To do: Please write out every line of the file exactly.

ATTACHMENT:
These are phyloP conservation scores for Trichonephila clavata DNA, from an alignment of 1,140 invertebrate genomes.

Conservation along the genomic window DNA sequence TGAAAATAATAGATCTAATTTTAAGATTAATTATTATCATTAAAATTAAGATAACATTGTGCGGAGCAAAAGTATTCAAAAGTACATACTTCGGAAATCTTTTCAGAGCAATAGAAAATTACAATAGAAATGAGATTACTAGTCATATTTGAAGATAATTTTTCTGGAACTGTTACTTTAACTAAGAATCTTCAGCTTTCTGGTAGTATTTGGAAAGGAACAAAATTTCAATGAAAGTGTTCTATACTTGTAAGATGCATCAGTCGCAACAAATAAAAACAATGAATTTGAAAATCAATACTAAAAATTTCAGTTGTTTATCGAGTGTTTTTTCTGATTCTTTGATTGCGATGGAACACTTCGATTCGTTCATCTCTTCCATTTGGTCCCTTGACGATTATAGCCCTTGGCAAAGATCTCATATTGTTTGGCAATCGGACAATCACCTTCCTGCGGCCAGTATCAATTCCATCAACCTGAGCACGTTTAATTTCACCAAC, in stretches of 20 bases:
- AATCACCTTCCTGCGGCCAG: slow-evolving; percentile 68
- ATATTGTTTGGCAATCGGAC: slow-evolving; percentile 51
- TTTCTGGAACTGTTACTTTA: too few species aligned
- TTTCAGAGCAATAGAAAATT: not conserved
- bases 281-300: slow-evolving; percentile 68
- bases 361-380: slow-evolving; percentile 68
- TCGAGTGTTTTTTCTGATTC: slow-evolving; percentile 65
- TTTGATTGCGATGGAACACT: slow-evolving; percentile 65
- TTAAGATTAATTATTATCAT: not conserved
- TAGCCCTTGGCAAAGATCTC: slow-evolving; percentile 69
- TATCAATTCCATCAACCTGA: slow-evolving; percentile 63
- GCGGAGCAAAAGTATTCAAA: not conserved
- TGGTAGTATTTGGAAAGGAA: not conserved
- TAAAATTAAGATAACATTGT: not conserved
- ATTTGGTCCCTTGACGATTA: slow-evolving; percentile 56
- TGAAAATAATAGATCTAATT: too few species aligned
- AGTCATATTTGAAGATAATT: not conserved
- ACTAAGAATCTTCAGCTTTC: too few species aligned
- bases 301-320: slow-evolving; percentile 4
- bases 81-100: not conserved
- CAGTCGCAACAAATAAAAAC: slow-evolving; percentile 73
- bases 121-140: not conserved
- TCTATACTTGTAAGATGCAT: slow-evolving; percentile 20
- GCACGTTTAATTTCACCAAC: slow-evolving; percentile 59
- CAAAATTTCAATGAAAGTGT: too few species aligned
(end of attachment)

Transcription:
These are phyloP conservation scores for Trichonephila clavata DNA, from an alignment of 1,140 invertebrate genomes.

Conservation along the genomic window DNA sequence TGAAAATAATAGATCTAATTTTAAGATTAATTATTATCATTAAAATTAAGATAACATTGTGCGGAGCAAAAGTATTCAAAAGTACATACTTCGGAAATCTTTTCAGAGCAATAGAAAATTACAATAGAAATGAGATTACTAGTCATATTTGAAGATAATTTTTCTGGAACTGTTACTTTAACTAAGAATCTTCAGCTTTCTGGTAGTATTTGGAAAGGAACAAAATTTCAATGAAAGTGTTCTATACTTGTAAGATGCATCAGTCGCAACAAATAAAAACAATGAATTTGAAAATCAATACTAAAAATTTCAGTTGTTTATCGAGTGTTTTTTCTGATTCTTTGATTGCGATGGAACACTTCGATTCGTTCATCTCTTCCATTTGGTCCCTTGACGATTATAGCCCTTGGCAAAGATCTCATATTGTTTGGCAATCGGACAATCACCTTCCTGCGGCCAGTATCAATTCCATCAACCTGAGCACGTTTAATTTCACCAAC, in stretches of 20 bases:
- AATCACCTTCCTGCGGCCAG: slow-evolving; percentile 68
- ATATTGTTTGGCAATCGGAC: slow-evolving; percentile 51
- TTTCTGGAACTGTTACTTTA: too few species aligned
- TTTCAGAGCAATAGAAAATT: not conserved
- bases 281-300: slow-evolving; percentile 68
- bases 361-380: slow-evolving; percentile 68
- TCGAGTGTTTTTTCTGATTC: slow-evolving; percentile 65
- TTTGATTGCGATGGAACACT: slow-evolving; percentile 65
- TTAAGATTAATTATTATCAT: not conserved
- TAGCCCTTGGCAAAGATCTC: slow-evolving; percentile 69
- TATCAATTCCATCAACCTGA: slow-evolving; percentile 63
- GCGGAGCAAAAGTATTCAAA: not conserved
- TGGTAGTATTTGGAAAGGAA: not conserved
- TAAAATTAAGATAACATTGT: not conserved
- ATTTGGTCCCTTGACGATTA: slow-evolving; percentile 56
- TGAAAATAATAGATCTAATT: too few species aligned
- AGTCATATTTGAAGATAATT: not conserved
- ACTAAGAATCTTCAGCTTTC: too few species aligned
- bases 301-320: slow-evolving; percentile 4
- bases 81-100: not conserved
- CAGTCGCAACAAATAAAAAC: slow-evolving; percentile 73
- bases 121-140: not conserved
- TCTATACTTGTAAGATGCAT: slow-evolving; percentile 20
- GCACGTTTAATTTCACCAAC: slow-evolving; percentile 59
- CAAAATTTCAATGAAAGTGT: too few species aligned